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ALTERNATE SITES    ANY DAY  OF THE YEAR IN HISTORY   ART “4” MAY 16    wikipedia
• Protests mount in France... • Last Jews in Warsaw ghetto killed... • Germans attack Russian partisans... • President Johnson acquitted... • Battle of Champion's Hill... • Voltaire in Bastille... • Krushchev~Eisenhower talks collapse... • Du Guesclin sauve la France... • Fourier dies... • Condamnés à mort par la Révolution... • Phonograph record... • Japanese woman scales Everest... • US admiral's suicide... • GM tech center... • The nickel coin... • Louis marries Marie~Antoinette...
^  On a 16 May:
2004 Presidential election in the Dominican Republic, which is suffering an economic crisis. Leonel Fernández, 50, who was president from 1996 to 2000, of the centrist Dominican Liberation Party, wins with 54% of the vote. Incumbant Hipolito Mejía, 63, of the center-left Dominican Revolutionary Party gets 36%. Christian Democrat candidate Eduardo Estrella gets 9%.
2001 Manchester, England, police responds to a silent emergency 999 telephone call. Through the window of the house from which the call was made, they see a cocaktiel standing on the push button phone with the receiver off the hook. No one else is in the house. For legal reasons, police refuses to give the name of the parrot, who is not talking.
2000 The US Federal Reserve board raises the federal funds rate by one-half percent, the biggest increase in five years.
1993 Suleimán Demirel es elegido noveno presidente de Turquía.
1989 Soviet President Mikhail Gorbachev and Chinese leader Deng Xiaoping, meet in Beijing in the first Sino-Soviet summit in 30 years, formally ending the feud between the two countries.
1988 US Supreme Court rules trash may be searched without a warrant
1988 Marruecos y Argelia restablecen sus relaciones diplomáticas, pese a reconocer Argel a la República Arabe Saharaui Democrática.
1986 Marruecos y Argelia rompen sus relaciones diplomáticas.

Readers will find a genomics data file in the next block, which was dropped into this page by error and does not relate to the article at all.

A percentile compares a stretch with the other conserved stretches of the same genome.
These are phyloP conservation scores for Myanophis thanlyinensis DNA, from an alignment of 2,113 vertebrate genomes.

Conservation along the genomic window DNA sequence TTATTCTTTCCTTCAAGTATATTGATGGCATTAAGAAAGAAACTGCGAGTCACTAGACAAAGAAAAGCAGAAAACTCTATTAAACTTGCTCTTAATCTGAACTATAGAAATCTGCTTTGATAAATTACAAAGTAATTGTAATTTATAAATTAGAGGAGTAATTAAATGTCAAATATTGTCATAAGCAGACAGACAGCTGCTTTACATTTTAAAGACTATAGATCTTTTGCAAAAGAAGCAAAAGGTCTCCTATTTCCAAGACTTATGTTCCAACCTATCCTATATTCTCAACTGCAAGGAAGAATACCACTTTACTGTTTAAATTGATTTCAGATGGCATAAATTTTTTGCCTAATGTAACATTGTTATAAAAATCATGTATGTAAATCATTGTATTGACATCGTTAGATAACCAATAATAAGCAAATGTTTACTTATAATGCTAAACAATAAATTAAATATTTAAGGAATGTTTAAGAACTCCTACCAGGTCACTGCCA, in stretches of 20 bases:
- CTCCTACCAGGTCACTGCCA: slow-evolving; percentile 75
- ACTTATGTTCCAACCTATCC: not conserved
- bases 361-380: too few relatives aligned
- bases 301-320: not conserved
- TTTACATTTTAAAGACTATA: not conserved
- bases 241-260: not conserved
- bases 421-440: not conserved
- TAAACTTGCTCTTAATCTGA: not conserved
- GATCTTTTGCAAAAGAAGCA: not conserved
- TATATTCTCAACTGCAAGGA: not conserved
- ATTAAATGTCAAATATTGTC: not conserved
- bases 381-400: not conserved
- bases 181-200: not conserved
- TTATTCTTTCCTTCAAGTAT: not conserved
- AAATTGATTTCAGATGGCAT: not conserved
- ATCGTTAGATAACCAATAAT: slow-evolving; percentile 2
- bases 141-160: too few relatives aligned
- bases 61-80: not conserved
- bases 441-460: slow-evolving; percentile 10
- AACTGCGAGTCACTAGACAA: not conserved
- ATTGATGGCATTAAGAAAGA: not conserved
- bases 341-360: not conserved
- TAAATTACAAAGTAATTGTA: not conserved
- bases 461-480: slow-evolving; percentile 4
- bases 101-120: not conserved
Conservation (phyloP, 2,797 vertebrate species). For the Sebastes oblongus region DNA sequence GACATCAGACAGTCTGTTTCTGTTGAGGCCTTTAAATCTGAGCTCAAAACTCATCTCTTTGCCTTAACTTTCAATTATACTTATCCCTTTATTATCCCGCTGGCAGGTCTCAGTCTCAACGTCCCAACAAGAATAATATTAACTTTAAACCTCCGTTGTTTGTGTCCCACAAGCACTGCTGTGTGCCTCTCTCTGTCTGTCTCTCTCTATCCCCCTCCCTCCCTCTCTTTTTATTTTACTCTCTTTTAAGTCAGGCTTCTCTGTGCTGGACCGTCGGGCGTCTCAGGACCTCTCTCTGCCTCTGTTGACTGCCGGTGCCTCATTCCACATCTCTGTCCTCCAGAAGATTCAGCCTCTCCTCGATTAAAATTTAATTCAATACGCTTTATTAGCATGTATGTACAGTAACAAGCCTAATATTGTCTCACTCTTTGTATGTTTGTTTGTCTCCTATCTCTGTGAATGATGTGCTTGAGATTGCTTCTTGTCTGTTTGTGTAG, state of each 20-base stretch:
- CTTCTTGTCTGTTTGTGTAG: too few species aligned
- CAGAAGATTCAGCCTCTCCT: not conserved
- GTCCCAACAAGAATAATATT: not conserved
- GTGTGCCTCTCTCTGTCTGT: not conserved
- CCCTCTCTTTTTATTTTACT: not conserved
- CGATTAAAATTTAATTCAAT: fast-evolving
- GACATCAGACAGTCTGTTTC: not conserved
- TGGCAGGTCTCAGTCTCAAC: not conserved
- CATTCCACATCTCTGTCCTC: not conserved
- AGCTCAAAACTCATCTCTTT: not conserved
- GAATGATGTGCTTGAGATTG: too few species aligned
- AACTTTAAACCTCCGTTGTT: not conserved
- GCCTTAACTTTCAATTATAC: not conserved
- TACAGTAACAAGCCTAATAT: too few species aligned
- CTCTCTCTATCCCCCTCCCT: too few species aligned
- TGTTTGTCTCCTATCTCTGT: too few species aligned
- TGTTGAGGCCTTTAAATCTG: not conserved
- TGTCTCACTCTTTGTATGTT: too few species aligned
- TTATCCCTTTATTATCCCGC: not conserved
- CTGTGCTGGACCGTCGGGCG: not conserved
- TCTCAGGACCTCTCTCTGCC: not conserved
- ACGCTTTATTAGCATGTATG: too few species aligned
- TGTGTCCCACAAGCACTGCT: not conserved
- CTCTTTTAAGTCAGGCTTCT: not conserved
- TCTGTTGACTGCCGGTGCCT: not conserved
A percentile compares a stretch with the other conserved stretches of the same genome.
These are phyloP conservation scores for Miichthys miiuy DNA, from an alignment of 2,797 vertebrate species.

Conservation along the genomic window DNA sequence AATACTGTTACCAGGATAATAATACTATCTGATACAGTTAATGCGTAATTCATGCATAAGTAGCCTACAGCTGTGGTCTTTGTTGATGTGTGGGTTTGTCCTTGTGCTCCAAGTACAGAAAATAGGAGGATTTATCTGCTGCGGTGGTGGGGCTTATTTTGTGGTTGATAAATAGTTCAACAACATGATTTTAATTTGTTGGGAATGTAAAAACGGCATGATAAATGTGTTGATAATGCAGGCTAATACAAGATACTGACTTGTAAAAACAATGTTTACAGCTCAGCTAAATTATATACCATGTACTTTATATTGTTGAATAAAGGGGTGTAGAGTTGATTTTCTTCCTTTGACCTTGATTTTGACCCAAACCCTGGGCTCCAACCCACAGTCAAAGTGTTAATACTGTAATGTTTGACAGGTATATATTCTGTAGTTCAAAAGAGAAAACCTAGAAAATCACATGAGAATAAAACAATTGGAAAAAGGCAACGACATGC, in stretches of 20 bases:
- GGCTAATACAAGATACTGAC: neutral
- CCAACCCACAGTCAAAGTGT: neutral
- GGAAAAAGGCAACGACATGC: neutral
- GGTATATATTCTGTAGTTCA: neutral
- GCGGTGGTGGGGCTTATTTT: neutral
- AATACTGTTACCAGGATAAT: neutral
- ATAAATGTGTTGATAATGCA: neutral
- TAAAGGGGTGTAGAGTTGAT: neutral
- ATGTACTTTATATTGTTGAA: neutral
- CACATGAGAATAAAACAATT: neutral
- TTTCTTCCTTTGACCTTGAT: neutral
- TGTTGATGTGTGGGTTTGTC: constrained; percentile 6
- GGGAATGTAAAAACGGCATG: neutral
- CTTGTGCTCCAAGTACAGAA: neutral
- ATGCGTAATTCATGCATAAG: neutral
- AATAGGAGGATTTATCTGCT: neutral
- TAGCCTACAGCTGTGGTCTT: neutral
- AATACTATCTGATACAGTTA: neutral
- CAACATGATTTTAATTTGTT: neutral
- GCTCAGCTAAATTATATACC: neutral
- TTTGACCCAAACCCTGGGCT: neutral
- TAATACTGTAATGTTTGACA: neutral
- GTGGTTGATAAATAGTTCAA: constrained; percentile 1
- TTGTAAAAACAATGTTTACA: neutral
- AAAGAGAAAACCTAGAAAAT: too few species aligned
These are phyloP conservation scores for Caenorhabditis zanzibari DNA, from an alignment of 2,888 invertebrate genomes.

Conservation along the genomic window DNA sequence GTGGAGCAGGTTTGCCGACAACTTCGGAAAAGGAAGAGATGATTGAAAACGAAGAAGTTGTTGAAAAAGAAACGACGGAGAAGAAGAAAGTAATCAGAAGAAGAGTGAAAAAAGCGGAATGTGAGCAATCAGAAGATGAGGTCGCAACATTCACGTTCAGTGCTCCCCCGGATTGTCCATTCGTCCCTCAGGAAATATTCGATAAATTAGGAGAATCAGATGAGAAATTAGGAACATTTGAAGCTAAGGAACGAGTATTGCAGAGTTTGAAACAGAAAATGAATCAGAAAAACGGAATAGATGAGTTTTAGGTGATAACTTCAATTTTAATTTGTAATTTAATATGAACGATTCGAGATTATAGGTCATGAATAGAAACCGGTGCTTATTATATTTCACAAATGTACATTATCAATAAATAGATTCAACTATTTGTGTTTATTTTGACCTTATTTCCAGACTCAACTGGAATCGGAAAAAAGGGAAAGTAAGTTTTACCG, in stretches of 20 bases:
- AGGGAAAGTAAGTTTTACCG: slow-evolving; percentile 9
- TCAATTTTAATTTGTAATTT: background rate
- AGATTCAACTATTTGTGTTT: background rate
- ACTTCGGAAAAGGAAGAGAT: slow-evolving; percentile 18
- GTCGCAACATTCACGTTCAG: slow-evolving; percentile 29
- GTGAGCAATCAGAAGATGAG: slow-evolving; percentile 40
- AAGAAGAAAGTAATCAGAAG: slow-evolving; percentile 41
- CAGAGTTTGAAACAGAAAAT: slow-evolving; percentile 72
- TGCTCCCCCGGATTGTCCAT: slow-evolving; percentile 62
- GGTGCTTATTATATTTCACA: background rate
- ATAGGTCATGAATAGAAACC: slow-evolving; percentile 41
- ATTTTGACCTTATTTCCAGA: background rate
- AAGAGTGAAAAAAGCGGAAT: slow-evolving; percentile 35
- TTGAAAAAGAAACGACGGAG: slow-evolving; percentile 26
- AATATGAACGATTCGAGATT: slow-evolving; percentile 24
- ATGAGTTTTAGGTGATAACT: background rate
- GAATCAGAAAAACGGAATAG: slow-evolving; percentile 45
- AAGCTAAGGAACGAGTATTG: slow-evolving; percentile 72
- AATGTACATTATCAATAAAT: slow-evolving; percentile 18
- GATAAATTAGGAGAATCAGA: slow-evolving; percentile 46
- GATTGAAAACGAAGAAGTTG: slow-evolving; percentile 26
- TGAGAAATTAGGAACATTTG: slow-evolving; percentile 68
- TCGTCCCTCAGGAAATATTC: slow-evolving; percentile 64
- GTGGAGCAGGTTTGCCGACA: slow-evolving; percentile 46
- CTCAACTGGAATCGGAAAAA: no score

1975 Japanese woman scales Everest       ^top^
      Via the South-East ridge route, Japanese mountaineer Junko Tabei became the first woman to reach the summit of Mt. Everest, the tallest mountain in the world. Located in the central Himalayas on the border of China and Nepal, Everest stands 29,028 feet above sea level. Called Chomo-Lungma, or "Mother Goddess of the Land" by the Tibetans, the English named the mountain after Sir George Everest, an early nineteenth-century British surveyor of the Himalayas. In May 1953, climber and explorer Edmund Hillary of New Zealand and Tenzing Norgay of Nepal made the first successful climb of the peak. Hillary was later knighted by Queen Elizabeth II for the achievement. Ten years later, James Whittaker of Redmond, Washington, reached Everest’s summit with his Sherpa climbing partner Nawang Gombu, becoming the first American to top the peak. In 1975, Junko Tabei conquered the mountain, and in 1988, Stacy Allison became the first American woman to successfully climb Everest.
1974 La India anuncia que tiene la bomba atómica.
1974 Helmut Schmidt jura su cargo de canciller de la RFA.
1972 US bombs North Vietnam's main fuel line       ^top^
      A series of air strikes over five days destroys all of North Vietnam's pumping stations in the southern panhandle, thereby cutting North Vietnam's main fuel line to South Vietnam. These strikes were part of Operation Linebacker, an air offensive against North Vietnam that had been ordered by President Richard Nixon in early April in response to a massive communist offensive launched on March 30.
1971 US first class postage now costs 8 cents (was 6 cents)
1969 The Russian spacecraft Venus 5 landed on the planet Venus.
1968 Protests mount in France.       ^top^
      In France, the May 1968 crisis escalates as a general strike spreads to factories and industries across the country, shutting down newspaper distribution, air transport, and two major railroads. By the end of the month, millions of workers were on strike, and France seemed to be on the brink of radical leftist revolution. After the Algerian crisis of the l950s, France entered a period of stability in the 1960s. The French empire was abolished, the economy improved, and President Charles de Gaulle was a popular ruler. Discontent lay just beneath the surface, however, especially among young students, who were critical of France's outdated university system and the scarcity of employment opportunity for university graduates.
      Sporadic student demonstrations for education reform began in 1968, and on 03 May a protest at the Sorbonne (the most celebrated college of the University of Paris) was broken up by police. Several hundred students were arrested and dozens were injured. In the aftermath of the incident, courses at the Sorbonne were suspended, and students took to the streets of the Latin Quarter (the university district of Paris) to continue their protests. On 06 May, battles between the police and students in the Latin Quarter led to hundreds of injuries.